We have all seen Def’s growing collection of military knives. He gave me the military bug and it is highly contagious. These Swiss Army knives gave both Wenger and Victorinox their start in the early days. Today, Victorinox can complete the Swiss Military contract in less than two hours of production.
have in my possession a Victorinox 1973 Soldier. This Victorinox
started out as a Swiss Military contract knife. The “WK”
can be seen stamped inside the embossed cross (Waffen Kontrolle).
knife came with some engraving on the blade. The engraving was done
in a process called electro-scribing. Metal workers today still use
this process to mark their own personal tools. The soldier in the
Swiss military could not mark his issued knives, so SAK’s with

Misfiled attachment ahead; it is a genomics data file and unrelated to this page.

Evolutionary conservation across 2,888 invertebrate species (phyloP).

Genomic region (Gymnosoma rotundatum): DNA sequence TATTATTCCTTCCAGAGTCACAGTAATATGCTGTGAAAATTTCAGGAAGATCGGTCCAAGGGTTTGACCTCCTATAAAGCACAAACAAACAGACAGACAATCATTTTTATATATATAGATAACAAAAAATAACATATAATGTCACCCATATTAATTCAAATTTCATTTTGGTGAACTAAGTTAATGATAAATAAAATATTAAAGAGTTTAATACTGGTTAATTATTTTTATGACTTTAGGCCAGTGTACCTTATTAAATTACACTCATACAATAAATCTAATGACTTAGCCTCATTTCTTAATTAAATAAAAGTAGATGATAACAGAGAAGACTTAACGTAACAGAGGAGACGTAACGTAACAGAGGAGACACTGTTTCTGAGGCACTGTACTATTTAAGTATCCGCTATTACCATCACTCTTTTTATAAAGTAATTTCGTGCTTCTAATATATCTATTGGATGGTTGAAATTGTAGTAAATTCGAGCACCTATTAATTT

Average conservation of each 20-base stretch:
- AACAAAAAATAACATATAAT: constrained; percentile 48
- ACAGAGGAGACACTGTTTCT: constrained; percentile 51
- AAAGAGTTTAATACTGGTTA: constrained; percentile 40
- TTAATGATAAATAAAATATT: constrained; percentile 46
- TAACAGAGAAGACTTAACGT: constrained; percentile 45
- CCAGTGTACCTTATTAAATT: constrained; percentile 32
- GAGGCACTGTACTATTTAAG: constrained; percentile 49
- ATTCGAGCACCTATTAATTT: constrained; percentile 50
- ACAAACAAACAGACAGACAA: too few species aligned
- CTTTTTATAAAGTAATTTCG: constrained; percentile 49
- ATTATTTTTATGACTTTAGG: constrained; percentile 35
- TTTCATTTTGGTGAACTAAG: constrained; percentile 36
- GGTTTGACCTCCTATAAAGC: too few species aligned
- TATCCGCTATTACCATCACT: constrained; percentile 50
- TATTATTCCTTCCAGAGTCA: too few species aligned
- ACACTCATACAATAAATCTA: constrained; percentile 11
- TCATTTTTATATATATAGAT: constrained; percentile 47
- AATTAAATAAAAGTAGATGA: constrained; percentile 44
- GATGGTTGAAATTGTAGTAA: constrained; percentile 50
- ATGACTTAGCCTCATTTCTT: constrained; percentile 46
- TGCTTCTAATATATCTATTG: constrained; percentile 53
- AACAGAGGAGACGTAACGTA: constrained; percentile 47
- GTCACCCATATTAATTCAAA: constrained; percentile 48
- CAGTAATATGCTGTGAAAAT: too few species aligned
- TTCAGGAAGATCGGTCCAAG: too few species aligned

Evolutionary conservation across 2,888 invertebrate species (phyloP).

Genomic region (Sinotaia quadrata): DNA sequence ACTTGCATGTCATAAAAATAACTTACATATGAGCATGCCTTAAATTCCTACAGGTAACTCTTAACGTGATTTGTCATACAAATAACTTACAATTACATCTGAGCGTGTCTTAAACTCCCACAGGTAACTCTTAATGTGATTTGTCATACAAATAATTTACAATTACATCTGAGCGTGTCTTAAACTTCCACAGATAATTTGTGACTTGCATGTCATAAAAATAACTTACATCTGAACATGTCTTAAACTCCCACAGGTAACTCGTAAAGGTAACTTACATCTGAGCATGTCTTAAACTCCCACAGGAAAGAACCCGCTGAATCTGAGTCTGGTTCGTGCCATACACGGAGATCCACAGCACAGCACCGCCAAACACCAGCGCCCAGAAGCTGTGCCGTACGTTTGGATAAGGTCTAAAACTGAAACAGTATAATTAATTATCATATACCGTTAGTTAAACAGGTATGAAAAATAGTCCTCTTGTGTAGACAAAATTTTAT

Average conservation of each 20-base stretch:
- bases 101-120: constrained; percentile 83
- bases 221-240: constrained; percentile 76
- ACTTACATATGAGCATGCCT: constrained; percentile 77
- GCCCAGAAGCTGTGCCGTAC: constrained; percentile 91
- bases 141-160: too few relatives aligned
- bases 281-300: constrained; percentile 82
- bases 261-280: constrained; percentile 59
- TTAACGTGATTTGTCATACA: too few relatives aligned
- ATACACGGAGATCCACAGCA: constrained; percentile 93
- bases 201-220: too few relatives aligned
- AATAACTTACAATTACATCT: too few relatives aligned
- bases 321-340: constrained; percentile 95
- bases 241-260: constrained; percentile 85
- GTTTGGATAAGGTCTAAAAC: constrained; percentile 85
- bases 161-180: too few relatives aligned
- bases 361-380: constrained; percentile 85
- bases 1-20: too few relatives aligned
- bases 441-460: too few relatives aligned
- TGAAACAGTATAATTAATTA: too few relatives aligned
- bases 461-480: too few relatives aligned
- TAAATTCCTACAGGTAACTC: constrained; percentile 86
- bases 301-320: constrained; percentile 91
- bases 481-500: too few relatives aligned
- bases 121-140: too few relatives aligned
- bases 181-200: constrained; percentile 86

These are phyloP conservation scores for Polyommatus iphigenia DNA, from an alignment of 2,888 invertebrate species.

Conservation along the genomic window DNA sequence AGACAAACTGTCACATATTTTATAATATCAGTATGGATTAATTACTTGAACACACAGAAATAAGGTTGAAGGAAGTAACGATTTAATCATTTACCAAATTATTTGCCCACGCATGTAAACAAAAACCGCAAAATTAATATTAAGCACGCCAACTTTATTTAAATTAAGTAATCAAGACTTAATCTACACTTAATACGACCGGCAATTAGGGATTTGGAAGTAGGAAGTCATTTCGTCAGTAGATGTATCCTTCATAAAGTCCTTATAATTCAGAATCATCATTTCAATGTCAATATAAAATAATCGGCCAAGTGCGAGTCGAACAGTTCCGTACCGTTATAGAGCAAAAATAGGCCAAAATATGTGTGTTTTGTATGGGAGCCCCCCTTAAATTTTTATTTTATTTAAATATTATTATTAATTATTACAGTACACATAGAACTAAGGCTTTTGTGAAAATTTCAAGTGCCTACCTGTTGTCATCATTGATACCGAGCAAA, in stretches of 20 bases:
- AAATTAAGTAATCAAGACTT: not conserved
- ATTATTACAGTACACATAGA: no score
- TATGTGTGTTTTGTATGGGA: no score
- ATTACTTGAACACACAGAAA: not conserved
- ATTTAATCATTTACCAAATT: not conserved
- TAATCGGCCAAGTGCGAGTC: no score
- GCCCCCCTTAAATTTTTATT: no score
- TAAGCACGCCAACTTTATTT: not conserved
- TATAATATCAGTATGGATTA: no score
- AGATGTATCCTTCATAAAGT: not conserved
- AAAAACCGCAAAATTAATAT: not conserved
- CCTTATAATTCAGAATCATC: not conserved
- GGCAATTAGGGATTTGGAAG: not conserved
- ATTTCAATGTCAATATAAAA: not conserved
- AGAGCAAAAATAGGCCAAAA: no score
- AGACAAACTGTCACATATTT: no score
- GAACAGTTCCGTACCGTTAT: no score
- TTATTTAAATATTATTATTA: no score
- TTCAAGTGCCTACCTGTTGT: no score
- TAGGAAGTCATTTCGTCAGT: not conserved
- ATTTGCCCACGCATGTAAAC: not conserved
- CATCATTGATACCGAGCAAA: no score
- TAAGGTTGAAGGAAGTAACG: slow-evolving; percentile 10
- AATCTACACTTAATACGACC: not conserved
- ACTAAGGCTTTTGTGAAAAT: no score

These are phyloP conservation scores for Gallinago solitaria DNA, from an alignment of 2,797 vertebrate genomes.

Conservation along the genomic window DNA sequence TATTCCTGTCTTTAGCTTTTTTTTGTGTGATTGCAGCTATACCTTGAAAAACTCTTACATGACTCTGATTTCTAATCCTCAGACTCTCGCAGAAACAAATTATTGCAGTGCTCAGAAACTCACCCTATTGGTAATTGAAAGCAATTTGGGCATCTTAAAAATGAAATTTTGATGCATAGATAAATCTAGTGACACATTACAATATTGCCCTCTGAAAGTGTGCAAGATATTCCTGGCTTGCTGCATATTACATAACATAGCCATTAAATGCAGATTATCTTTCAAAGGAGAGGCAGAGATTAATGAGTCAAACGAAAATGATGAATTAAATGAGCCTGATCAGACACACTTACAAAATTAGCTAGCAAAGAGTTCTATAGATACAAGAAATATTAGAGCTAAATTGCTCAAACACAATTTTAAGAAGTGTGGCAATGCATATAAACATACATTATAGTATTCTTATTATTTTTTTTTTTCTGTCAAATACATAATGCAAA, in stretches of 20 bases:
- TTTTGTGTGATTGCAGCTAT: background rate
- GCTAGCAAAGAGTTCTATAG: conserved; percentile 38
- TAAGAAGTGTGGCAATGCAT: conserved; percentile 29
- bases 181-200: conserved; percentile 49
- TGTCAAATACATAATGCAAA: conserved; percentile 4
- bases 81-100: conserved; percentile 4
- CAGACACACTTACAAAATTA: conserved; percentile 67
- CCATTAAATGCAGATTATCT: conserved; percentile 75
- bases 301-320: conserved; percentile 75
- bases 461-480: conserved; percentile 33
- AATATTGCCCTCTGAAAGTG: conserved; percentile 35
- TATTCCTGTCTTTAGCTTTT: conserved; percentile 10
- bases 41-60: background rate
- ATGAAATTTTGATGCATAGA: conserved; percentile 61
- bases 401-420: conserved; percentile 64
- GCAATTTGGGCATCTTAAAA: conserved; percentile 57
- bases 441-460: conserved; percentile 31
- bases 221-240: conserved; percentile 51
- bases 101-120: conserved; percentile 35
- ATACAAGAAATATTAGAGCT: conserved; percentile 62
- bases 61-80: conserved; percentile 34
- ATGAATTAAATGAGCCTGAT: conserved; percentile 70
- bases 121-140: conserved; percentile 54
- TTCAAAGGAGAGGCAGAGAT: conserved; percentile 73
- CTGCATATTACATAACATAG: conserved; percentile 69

personal information are a rare breed. The knife belonged to a
Waffenmeister (repairer of arms).
shortened version of his profession. He would have repaired rifles
and other military small arms. He has added his name to his knife. H. Kessler is
from the Swiss-German part of . He did military work in Nafels,
a little city by . The village has its own website with
Stations Komando 19 in English (19th Headquarters Company).
of his military unit patch shows the motto. (Mer
this loosely translates into “We hold together”.
What would you do next? Would you want to look further into this knife history? Find out if the original owner still alive? Find out why the edge of the blade burnt is and why was the tip broken and reshaped? How did the awl get broken? More questions than answers.
"Shoot twice" - the caption on a Swiss postcard of 1914, depicting a Swiss militia man being asked by the Kaiser what the Swiss would do if he sent an army of half a million Germans against the quarter million Swiss Army.